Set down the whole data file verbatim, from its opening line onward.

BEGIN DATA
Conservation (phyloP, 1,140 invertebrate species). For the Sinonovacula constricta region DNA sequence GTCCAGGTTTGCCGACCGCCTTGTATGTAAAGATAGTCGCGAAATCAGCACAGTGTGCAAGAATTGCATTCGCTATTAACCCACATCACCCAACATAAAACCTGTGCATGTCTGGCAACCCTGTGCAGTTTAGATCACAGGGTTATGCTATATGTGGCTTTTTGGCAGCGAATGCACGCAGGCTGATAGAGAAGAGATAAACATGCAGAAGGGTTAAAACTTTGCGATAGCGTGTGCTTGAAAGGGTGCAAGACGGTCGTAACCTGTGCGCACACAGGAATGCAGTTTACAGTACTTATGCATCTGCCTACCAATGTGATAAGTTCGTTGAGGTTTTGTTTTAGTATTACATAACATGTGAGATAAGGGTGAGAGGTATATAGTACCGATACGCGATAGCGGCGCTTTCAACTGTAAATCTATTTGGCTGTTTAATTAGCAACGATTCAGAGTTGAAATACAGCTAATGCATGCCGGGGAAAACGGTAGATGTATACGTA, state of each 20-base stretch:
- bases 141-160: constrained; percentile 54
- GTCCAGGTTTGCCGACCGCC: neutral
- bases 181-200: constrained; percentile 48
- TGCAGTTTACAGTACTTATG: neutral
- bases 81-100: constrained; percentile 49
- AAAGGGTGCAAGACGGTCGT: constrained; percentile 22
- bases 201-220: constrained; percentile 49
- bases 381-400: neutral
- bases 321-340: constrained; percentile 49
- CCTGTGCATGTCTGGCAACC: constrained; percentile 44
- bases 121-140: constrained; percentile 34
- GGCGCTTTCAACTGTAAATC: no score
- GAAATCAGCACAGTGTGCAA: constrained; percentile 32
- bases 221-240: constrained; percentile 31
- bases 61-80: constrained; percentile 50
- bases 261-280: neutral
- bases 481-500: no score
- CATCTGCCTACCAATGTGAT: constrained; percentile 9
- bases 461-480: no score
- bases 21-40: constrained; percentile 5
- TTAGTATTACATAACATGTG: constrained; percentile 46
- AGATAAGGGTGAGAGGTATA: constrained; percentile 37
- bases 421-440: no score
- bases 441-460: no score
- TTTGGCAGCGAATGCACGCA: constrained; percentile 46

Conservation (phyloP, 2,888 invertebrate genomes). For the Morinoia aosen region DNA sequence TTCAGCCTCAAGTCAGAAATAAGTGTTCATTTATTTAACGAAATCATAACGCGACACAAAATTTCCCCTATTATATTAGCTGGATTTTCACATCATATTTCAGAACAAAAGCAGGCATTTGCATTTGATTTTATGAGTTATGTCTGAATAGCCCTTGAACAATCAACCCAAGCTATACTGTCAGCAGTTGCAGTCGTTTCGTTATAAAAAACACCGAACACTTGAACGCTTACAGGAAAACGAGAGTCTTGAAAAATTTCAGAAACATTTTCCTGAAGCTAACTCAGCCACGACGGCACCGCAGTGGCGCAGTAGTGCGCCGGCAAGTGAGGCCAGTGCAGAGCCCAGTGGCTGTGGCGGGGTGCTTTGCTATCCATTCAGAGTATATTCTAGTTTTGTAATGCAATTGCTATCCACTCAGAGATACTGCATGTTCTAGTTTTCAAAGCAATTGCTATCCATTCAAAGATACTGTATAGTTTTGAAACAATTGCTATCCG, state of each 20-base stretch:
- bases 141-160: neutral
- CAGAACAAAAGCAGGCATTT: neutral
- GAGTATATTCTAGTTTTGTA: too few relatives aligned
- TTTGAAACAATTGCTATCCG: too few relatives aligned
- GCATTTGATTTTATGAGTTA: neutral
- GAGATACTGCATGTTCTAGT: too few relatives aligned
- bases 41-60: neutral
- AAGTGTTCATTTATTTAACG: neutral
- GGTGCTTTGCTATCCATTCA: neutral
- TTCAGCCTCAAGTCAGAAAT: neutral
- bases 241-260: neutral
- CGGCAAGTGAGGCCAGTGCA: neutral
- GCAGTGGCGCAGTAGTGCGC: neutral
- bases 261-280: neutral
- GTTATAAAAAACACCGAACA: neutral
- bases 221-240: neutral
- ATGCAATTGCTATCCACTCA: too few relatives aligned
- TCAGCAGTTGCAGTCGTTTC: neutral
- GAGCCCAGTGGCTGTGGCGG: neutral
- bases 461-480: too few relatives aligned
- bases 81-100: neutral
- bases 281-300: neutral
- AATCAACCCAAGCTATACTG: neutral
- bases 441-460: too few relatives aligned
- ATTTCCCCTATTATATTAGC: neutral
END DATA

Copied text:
Conservation (phyloP, 1,140 invertebrate species). For the Sinonovacula constricta region DNA sequence GTCCAGGTTTGCCGACCGCCTTGTATGTAAAGATAGTCGCGAAATCAGCACAGTGTGCAAGAATTGCATTCGCTATTAACCCACATCACCCAACATAAAACCTGTGCATGTCTGGCAACCCTGTGCAGTTTAGATCACAGGGTTATGCTATATGTGGCTTTTTGGCAGCGAATGCACGCAGGCTGATAGAGAAGAGATAAACATGCAGAAGGGTTAAAACTTTGCGATAGCGTGTGCTTGAAAGGGTGCAAGACGGTCGTAACCTGTGCGCACACAGGAATGCAGTTTACAGTACTTATGCATCTGCCTACCAATGTGATAAGTTCGTTGAGGTTTTGTTTTAGTATTACATAACATGTGAGATAAGGGTGAGAGGTATATAGTACCGATACGCGATAGCGGCGCTTTCAACTGTAAATCTATTTGGCTGTTTAATTAGCAACGATTCAGAGTTGAAATACAGCTAATGCATGCCGGGGAAAACGGTAGATGTATACGTA, state of each 20-base stretch:
- bases 141-160: constrained; percentile 54
- GTCCAGGTTTGCCGACCGCC: neutral
- bases 181-200: constrained; percentile 48
- TGCAGTTTACAGTACTTATG: neutral
- bases 81-100: constrained; percentile 49
- AAAGGGTGCAAGACGGTCGT: constrained; percentile 22
- bases 201-220: constrained; percentile 49
- bases 381-400: neutral
- bases 321-340: constrained; percentile 49
- CCTGTGCATGTCTGGCAACC: constrained; percentile 44
- bases 121-140: constrained; percentile 34
- GGCGCTTTCAACTGTAAATC: no score
- GAAATCAGCACAGTGTGCAA: constrained; percentile 32
- bases 221-240: constrained; percentile 31
- bases 61-80: constrained; percentile 50
- bases 261-280: neutral
- bases 481-500: no score
- CATCTGCCTACCAATGTGAT: constrained; percentile 9
- bases 461-480: no score
- bases 21-40: constrained; percentile 5
- TTAGTATTACATAACATGTG: constrained; percentile 46
- AGATAAGGGTGAGAGGTATA: constrained; percentile 37
- bases 421-440: no score
- bases 441-460: no score
- TTTGGCAGCGAATGCACGCA: constrained; percentile 46

Conservation (phyloP, 2,888 invertebrate genomes). For the Morinoia aosen region DNA sequence TTCAGCCTCAAGTCAGAAATAAGTGTTCATTTATTTAACGAAATCATAACGCGACACAAAATTTCCCCTATTATATTAGCTGGATTTTCACATCATATTTCAGAACAAAAGCAGGCATTTGCATTTGATTTTATGAGTTATGTCTGAATAGCCCTTGAACAATCAACCCAAGCTATACTGTCAGCAGTTGCAGTCGTTTCGTTATAAAAAACACCGAACACTTGAACGCTTACAGGAAAACGAGAGTCTTGAAAAATTTCAGAAACATTTTCCTGAAGCTAACTCAGCCACGACGGCACCGCAGTGGCGCAGTAGTGCGCCGGCAAGTGAGGCCAGTGCAGAGCCCAGTGGCTGTGGCGGGGTGCTTTGCTATCCATTCAGAGTATATTCTAGTTTTGTAATGCAATTGCTATCCACTCAGAGATACTGCATGTTCTAGTTTTCAAAGCAATTGCTATCCATTCAAAGATACTGTATAGTTTTGAAACAATTGCTATCCG, state of each 20-base stretch:
- bases 141-160: neutral
- CAGAACAAAAGCAGGCATTT: neutral
- GAGTATATTCTAGTTTTGTA: too few relatives aligned
- TTTGAAACAATTGCTATCCG: too few relatives aligned
- GCATTTGATTTTATGAGTTA: neutral
- GAGATACTGCATGTTCTAGT: too few relatives aligned
- bases 41-60: neutral
- AAGTGTTCATTTATTTAACG: neutral
- GGTGCTTTGCTATCCATTCA: neutral
- TTCAGCCTCAAGTCAGAAAT: neutral
- bases 241-260: neutral
- CGGCAAGTGAGGCCAGTGCA: neutral
- GCAGTGGCGCAGTAGTGCGC: neutral
- bases 261-280: neutral
- GTTATAAAAAACACCGAACA: neutral
- bases 221-240: neutral
- ATGCAATTGCTATCCACTCA: too few relatives aligned
- TCAGCAGTTGCAGTCGTTTC: neutral
- GAGCCCAGTGGCTGTGGCGG: neutral
- bases 461-480: too few relatives aligned
- bases 81-100: neutral
- bases 281-300: neutral
- AATCAACCCAAGCTATACTG: neutral
- bases 441-460: too few relatives aligned
- ATTTCCCCTATTATATTAGC: neutral